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Caught in a difficult trap

CHINA DIARY: Lay-offs have started, of ordinary workers and also healthcare workers who have been risking their lives constantly
A woman takes a Covid-19 test at a quarantine hotel in Wuhan in central China's Hubei province.
A woman takes a Covid-19 test at a quarantine hotel in Wuhan in central China's Hubei province.

Neha Sahay   |   Published 04.05.20, 08:30 PM

She is the only one in the restaurant who can speak three languages with ease — Mandarin, Cantonese and English, the last learnt painstakingly by herself over the years. After working in all kinds of places as a bar girl or waitress, she finally landed the job of a restaurant supervisor in a Macau hotel, only to find that, thanks to office politics, the waiters earn more than her. With business at an all-time low, she watches them relax while she must ensure that the restaurant remains spick and span. Customers or no customers, the CCTV cameras are always on, waiting to catch staff snatching a few moments for themselves.

So 33-year-old Suyin is in no mood to renew her contract in June unless she gets a raise. That’s typical of this small-town girl who was sent off to earn a living as soon as she finished middle school, although she would have loved to study all the way through college. Having learnt to fend for herself from the time she was 16 years old, Suyin has never tolerated being undervalued at work. But these are not normal times. She cannot just walk out of a job and hang around in the city till she gets another, or go home to her mother. Now, the moment she quits, she will become homeless, for home is the dormitory provided by her employers. Without a Macau resident permit, she must return to China and be quarantined for 14 days. Worse, she knows no one is hiring now. For the same reason, she is sure she won’t get a raise.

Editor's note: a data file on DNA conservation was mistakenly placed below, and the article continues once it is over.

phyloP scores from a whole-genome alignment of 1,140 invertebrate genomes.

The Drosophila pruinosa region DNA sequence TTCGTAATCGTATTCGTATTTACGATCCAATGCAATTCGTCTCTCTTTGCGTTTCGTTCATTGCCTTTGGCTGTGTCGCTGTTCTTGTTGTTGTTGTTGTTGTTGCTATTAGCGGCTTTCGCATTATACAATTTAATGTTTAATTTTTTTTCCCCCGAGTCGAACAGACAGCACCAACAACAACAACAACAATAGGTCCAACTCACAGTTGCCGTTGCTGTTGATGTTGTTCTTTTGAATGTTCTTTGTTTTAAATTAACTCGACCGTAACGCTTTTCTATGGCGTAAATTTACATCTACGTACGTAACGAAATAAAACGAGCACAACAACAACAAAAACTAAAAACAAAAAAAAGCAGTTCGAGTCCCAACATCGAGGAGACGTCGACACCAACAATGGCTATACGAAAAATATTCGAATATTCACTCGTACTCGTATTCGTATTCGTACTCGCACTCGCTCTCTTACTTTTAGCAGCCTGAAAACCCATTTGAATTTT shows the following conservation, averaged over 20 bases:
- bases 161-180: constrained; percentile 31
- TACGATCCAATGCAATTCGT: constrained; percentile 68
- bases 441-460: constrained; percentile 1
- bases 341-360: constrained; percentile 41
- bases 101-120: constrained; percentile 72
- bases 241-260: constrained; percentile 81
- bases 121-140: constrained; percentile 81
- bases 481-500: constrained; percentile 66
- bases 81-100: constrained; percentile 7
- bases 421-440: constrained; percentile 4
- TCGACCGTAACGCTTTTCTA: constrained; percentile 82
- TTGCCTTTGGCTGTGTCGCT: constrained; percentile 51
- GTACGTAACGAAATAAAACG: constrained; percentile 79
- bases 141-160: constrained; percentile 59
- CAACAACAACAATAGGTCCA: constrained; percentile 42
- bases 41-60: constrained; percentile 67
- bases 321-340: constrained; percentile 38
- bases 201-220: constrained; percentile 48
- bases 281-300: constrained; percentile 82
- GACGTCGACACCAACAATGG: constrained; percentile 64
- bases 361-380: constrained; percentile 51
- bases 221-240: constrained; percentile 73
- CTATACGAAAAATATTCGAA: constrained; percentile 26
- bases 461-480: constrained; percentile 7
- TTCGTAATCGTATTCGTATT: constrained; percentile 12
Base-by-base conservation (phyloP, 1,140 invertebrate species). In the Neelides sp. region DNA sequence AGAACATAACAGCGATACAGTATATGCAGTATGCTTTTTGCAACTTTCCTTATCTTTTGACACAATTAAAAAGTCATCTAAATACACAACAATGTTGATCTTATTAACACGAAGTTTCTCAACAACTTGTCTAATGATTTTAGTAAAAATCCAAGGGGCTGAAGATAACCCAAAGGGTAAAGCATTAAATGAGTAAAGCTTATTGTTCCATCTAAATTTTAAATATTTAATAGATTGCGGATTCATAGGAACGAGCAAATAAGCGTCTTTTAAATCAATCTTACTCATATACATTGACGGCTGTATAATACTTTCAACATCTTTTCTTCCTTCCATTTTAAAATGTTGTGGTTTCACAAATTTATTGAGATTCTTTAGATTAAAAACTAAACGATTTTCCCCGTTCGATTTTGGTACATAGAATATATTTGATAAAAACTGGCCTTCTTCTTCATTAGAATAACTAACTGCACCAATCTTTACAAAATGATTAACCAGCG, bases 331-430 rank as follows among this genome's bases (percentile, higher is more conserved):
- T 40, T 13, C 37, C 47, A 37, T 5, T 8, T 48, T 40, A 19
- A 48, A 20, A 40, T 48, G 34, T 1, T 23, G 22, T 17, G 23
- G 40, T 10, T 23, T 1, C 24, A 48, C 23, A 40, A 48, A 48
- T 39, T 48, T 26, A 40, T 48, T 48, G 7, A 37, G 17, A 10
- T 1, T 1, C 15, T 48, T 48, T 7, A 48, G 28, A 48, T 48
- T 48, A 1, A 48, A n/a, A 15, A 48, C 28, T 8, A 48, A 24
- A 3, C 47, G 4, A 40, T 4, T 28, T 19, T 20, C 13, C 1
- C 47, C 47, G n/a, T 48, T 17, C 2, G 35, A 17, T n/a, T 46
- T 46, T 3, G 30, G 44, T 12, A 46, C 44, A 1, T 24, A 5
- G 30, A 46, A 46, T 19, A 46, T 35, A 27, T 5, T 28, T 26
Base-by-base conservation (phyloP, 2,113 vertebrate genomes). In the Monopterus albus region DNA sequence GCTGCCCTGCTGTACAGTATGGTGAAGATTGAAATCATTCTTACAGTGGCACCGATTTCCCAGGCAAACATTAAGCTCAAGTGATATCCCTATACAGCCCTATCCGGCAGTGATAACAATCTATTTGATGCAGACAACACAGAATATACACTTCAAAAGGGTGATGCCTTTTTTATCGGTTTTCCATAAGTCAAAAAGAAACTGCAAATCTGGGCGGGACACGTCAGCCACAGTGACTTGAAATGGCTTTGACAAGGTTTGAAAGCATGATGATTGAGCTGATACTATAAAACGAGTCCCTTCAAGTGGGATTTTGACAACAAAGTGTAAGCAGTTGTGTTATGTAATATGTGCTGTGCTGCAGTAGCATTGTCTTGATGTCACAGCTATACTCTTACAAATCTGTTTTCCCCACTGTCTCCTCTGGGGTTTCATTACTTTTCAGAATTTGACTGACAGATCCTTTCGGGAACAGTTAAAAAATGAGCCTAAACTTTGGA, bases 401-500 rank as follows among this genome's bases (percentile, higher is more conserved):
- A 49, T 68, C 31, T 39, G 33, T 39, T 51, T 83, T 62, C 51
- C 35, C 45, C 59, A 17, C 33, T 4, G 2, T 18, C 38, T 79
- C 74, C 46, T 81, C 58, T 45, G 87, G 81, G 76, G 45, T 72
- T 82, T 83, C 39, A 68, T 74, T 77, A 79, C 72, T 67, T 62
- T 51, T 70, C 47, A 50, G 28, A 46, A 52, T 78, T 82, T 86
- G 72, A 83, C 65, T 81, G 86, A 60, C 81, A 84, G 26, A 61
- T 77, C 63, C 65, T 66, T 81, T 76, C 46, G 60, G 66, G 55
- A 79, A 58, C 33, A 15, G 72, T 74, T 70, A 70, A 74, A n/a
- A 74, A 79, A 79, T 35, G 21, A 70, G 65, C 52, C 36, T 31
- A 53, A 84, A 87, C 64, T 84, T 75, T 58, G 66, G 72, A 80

Nowhere to go

Suyin is actually fortunate. All across China, lay-offs have started, not just of ordinary workers, but even of healthcare workers who have been risking their lives constantly over the past few months. When public fury forced the authorities to investigate the laying off of 40 staffers by a Xian hospital, the management said that the ‘downsizing’ had been planned last November itself, but had been postponed because of the pandemic.

In this Communist country, there is no union to protect these workers. But they are protesting anyway. The last two months have seen 73 protests across China, mostly demanding wage arrears, including at hospitals and quarantine centres. Taxi drivers are struggling to pay vehicle rentals; construction workers are, as usual, demanding arrears and getting beaten. The worst affected are the millions of migrant workers who had gone home for the New Year. First, they were stuck in their hometowns for two months without pay. When they returned in April to the cities which used to be full of opportunity, they found that orders had dried up in the small units where most of them worked. With wages now too low even to pay rent, they have returned home, uncertain of whether they shall be going back to the cities. Even the ultra-nationalist Global Times has published an article on the precarious situation of small businesses.

Danger lurks

At present, a five-day holiday for May Day is on in China. Tourist hotspots have restricted visitors to 30 per cent of their daily intake which, in China, still amounts to about 5,000 visitors a day. But even as the government hopes to boost travel, authorities in some cities have banned students and teachers, who have just resumed classes, from travelling. Beijing authorities have also advised residents not to leave the city. The danger still lurks, and not just in Wuhan.

A small city bordering Russia has emerged as a new hotspot, while Harbin, famous for its annual Ice Festival, has once again imposed a ban on dining out after having lifted it a month ago.

It is time to show patience, Suyin.

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